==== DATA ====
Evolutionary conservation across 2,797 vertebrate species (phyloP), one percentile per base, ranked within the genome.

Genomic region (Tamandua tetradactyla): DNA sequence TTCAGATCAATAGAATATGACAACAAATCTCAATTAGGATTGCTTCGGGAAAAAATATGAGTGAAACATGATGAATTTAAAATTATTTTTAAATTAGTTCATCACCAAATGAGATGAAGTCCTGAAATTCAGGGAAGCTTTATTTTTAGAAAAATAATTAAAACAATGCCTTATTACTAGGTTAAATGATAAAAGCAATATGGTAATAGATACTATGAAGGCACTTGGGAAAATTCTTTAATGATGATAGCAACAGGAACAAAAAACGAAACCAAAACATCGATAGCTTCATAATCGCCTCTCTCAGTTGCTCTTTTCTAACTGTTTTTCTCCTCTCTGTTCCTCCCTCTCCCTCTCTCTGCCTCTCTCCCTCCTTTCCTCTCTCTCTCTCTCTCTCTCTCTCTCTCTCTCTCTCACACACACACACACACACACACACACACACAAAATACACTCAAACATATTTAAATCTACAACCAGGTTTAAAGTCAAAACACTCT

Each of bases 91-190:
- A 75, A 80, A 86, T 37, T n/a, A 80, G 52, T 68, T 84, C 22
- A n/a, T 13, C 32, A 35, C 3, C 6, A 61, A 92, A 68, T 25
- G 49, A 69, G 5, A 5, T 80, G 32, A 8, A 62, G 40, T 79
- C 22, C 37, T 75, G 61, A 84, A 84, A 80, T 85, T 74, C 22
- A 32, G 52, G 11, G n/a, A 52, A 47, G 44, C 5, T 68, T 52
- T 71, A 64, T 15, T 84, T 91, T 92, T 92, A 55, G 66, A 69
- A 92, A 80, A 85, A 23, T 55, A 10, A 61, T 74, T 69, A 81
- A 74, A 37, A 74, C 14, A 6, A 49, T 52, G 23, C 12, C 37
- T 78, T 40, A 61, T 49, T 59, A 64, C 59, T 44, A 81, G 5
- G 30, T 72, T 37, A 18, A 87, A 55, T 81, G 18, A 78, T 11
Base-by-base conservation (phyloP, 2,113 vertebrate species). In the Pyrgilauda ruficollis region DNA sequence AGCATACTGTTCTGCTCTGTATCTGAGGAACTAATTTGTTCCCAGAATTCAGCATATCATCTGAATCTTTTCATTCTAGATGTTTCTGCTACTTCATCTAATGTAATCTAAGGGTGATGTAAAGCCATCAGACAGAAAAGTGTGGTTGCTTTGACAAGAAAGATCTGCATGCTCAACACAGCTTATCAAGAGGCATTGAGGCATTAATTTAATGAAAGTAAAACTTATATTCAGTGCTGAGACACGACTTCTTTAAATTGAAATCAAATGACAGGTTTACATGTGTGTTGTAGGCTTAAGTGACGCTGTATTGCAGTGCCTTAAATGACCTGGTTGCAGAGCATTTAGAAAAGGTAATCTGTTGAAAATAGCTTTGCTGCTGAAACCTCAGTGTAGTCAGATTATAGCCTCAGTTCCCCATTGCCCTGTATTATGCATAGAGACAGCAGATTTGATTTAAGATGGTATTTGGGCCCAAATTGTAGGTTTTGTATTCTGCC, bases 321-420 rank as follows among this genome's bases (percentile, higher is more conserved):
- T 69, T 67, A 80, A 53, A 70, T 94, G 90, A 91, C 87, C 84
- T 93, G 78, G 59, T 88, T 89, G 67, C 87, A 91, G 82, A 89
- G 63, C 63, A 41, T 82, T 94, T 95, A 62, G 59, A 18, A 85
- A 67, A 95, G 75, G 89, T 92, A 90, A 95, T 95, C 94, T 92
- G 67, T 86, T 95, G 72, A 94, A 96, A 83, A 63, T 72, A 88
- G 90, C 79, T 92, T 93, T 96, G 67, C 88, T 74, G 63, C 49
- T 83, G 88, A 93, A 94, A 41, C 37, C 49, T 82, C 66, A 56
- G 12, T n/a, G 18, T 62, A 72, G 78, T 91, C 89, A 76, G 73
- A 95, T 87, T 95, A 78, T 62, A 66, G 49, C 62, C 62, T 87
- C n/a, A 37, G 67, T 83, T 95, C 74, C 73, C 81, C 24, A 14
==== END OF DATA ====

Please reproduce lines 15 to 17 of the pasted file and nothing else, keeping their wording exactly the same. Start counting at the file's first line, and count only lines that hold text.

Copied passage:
- T 69, T 67, A 80, A 53, A 70, T 94, G 90, A 91, C 87, C 84
- T 93, G 78, G 59, T 88, T 89, G 67, C 87, A 91, G 82, A 89
- G 63, C 63, A 41, T 82, T 94, T 95, A 62, G 59, A 18, A 85